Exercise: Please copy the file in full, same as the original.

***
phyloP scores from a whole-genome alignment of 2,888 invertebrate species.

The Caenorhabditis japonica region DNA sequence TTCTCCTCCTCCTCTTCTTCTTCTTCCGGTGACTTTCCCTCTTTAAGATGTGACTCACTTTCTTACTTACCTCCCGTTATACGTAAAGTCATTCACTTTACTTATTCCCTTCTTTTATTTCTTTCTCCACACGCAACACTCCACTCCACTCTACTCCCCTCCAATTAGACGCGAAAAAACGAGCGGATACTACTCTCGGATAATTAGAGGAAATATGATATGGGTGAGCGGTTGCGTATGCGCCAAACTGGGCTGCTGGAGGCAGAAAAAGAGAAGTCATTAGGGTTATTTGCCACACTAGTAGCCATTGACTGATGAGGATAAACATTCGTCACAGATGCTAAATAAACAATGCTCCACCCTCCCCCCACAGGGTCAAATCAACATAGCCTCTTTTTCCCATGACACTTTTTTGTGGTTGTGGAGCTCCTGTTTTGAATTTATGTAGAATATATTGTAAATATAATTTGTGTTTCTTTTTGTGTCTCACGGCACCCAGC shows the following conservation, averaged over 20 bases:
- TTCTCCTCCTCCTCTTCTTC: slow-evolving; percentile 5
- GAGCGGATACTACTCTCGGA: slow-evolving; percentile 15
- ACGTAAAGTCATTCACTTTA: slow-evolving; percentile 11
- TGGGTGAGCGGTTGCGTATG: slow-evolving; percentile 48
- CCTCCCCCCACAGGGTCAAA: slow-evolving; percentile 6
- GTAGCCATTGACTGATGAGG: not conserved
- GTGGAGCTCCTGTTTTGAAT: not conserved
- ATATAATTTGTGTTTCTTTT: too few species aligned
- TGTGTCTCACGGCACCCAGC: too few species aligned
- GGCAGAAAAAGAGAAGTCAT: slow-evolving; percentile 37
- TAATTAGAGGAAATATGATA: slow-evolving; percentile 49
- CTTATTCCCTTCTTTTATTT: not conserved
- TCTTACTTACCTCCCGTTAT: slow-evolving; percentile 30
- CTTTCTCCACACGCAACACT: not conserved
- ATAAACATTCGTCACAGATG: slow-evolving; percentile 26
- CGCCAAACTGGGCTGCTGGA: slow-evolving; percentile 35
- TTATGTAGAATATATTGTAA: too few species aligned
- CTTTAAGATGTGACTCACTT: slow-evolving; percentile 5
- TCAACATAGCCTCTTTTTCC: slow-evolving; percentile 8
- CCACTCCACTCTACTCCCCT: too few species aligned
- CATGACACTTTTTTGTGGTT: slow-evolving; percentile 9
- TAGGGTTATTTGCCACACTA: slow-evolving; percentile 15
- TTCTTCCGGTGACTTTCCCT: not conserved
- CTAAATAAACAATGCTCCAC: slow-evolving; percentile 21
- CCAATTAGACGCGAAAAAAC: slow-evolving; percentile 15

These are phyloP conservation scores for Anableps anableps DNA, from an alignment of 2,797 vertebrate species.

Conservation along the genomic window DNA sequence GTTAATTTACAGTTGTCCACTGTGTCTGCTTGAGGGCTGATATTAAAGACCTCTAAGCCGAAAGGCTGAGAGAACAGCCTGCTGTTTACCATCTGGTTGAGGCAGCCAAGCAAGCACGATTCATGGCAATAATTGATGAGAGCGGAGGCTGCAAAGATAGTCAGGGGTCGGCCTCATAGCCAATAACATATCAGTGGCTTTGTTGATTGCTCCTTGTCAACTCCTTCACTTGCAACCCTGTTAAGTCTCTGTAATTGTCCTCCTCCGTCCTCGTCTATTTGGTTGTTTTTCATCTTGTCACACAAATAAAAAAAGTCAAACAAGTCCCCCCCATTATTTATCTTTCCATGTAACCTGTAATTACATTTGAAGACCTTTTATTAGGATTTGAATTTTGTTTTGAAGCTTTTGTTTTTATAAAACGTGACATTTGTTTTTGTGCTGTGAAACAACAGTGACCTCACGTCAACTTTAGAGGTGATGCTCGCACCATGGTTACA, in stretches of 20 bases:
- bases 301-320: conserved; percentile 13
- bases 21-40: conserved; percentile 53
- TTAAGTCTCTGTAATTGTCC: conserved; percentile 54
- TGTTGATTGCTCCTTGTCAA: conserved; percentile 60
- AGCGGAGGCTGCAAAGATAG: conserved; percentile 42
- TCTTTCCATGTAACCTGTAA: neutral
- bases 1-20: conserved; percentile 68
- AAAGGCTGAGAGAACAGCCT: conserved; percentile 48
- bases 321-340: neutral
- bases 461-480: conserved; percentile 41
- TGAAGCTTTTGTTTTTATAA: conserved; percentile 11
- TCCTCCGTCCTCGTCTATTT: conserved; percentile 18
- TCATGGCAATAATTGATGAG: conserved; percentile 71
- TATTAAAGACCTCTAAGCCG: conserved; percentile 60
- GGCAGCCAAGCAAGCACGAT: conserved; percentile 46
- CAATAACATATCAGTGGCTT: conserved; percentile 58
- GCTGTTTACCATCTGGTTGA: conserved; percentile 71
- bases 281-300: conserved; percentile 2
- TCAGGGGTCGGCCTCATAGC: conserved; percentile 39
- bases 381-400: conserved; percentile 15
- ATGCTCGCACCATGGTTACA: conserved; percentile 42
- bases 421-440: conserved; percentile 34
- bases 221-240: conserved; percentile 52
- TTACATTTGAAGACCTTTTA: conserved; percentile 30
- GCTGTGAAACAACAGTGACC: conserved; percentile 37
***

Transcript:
phyloP scores from a whole-genome alignment of 2,888 invertebrate species.

The Caenorhabditis japonica region DNA sequence TTCTCCTCCTCCTCTTCTTCTTCTTCCGGTGACTTTCCCTCTTTAAGATGTGACTCACTTTCTTACTTACCTCCCGTTATACGTAAAGTCATTCACTTTACTTATTCCCTTCTTTTATTTCTTTCTCCACACGCAACACTCCACTCCACTCTACTCCCCTCCAATTAGACGCGAAAAAACGAGCGGATACTACTCTCGGATAATTAGAGGAAATATGATATGGGTGAGCGGTTGCGTATGCGCCAAACTGGGCTGCTGGAGGCAGAAAAAGAGAAGTCATTAGGGTTATTTGCCACACTAGTAGCCATTGACTGATGAGGATAAACATTCGTCACAGATGCTAAATAAACAATGCTCCACCCTCCCCCCACAGGGTCAAATCAACATAGCCTCTTTTTCCCATGACACTTTTTTGTGGTTGTGGAGCTCCTGTTTTGAATTTATGTAGAATATATTGTAAATATAATTTGTGTTTCTTTTTGTGTCTCACGGCACCCAGC shows the following conservation, averaged over 20 bases:
- TTCTCCTCCTCCTCTTCTTC: slow-evolving; percentile 5
- GAGCGGATACTACTCTCGGA: slow-evolving; percentile 15
- ACGTAAAGTCATTCACTTTA: slow-evolving; percentile 11
- TGGGTGAGCGGTTGCGTATG: slow-evolving; percentile 48
- CCTCCCCCCACAGGGTCAAA: slow-evolving; percentile 6
- GTAGCCATTGACTGATGAGG: not conserved
- GTGGAGCTCCTGTTTTGAAT: not conserved
- ATATAATTTGTGTTTCTTTT: too few species aligned
- TGTGTCTCACGGCACCCAGC: too few species aligned
- GGCAGAAAAAGAGAAGTCAT: slow-evolving; percentile 37
- TAATTAGAGGAAATATGATA: slow-evolving; percentile 49
- CTTATTCCCTTCTTTTATTT: not conserved
- TCTTACTTACCTCCCGTTAT: slow-evolving; percentile 30
- CTTTCTCCACACGCAACACT: not conserved
- ATAAACATTCGTCACAGATG: slow-evolving; percentile 26
- CGCCAAACTGGGCTGCTGGA: slow-evolving; percentile 35
- TTATGTAGAATATATTGTAA: too few species aligned
- CTTTAAGATGTGACTCACTT: slow-evolving; percentile 5
- TCAACATAGCCTCTTTTTCC: slow-evolving; percentile 8
- CCACTCCACTCTACTCCCCT: too few species aligned
- CATGACACTTTTTTGTGGTT: slow-evolving; percentile 9
- TAGGGTTATTTGCCACACTA: slow-evolving; percentile 15
- TTCTTCCGGTGACTTTCCCT: not conserved
- CTAAATAAACAATGCTCCAC: slow-evolving; percentile 21
- CCAATTAGACGCGAAAAAAC: slow-evolving; percentile 15

These are phyloP conservation scores for Anableps anableps DNA, from an alignment of 2,797 vertebrate species.

Conservation along the genomic window DNA sequence GTTAATTTACAGTTGTCCACTGTGTCTGCTTGAGGGCTGATATTAAAGACCTCTAAGCCGAAAGGCTGAGAGAACAGCCTGCTGTTTACCATCTGGTTGAGGCAGCCAAGCAAGCACGATTCATGGCAATAATTGATGAGAGCGGAGGCTGCAAAGATAGTCAGGGGTCGGCCTCATAGCCAATAACATATCAGTGGCTTTGTTGATTGCTCCTTGTCAACTCCTTCACTTGCAACCCTGTTAAGTCTCTGTAATTGTCCTCCTCCGTCCTCGTCTATTTGGTTGTTTTTCATCTTGTCACACAAATAAAAAAAGTCAAACAAGTCCCCCCCATTATTTATCTTTCCATGTAACCTGTAATTACATTTGAAGACCTTTTATTAGGATTTGAATTTTGTTTTGAAGCTTTTGTTTTTATAAAACGTGACATTTGTTTTTGTGCTGTGAAACAACAGTGACCTCACGTCAACTTTAGAGGTGATGCTCGCACCATGGTTACA, in stretches of 20 bases:
- bases 301-320: conserved; percentile 13
- bases 21-40: conserved; percentile 53
- TTAAGTCTCTGTAATTGTCC: conserved; percentile 54
- TGTTGATTGCTCCTTGTCAA: conserved; percentile 60
- AGCGGAGGCTGCAAAGATAG: conserved; percentile 42
- TCTTTCCATGTAACCTGTAA: neutral
- bases 1-20: conserved; percentile 68
- AAAGGCTGAGAGAACAGCCT: conserved; percentile 48
- bases 321-340: neutral
- bases 461-480: conserved; percentile 41
- TGAAGCTTTTGTTTTTATAA: conserved; percentile 11
- TCCTCCGTCCTCGTCTATTT: conserved; percentile 18
- TCATGGCAATAATTGATGAG: conserved; percentile 71
- TATTAAAGACCTCTAAGCCG: conserved; percentile 60
- GGCAGCCAAGCAAGCACGAT: conserved; percentile 46
- CAATAACATATCAGTGGCTT: conserved; percentile 58
- GCTGTTTACCATCTGGTTGA: conserved; percentile 71
- bases 281-300: conserved; percentile 2
- TCAGGGGTCGGCCTCATAGC: conserved; percentile 39
- bases 381-400: conserved; percentile 15
- ATGCTCGCACCATGGTTACA: conserved; percentile 42
- bases 421-440: conserved; percentile 34
- bases 221-240: conserved; percentile 52
- TTACATTTGAAGACCTTTTA: conserved; percentile 30
- GCTGTGAAACAACAGTGACC: conserved; percentile 37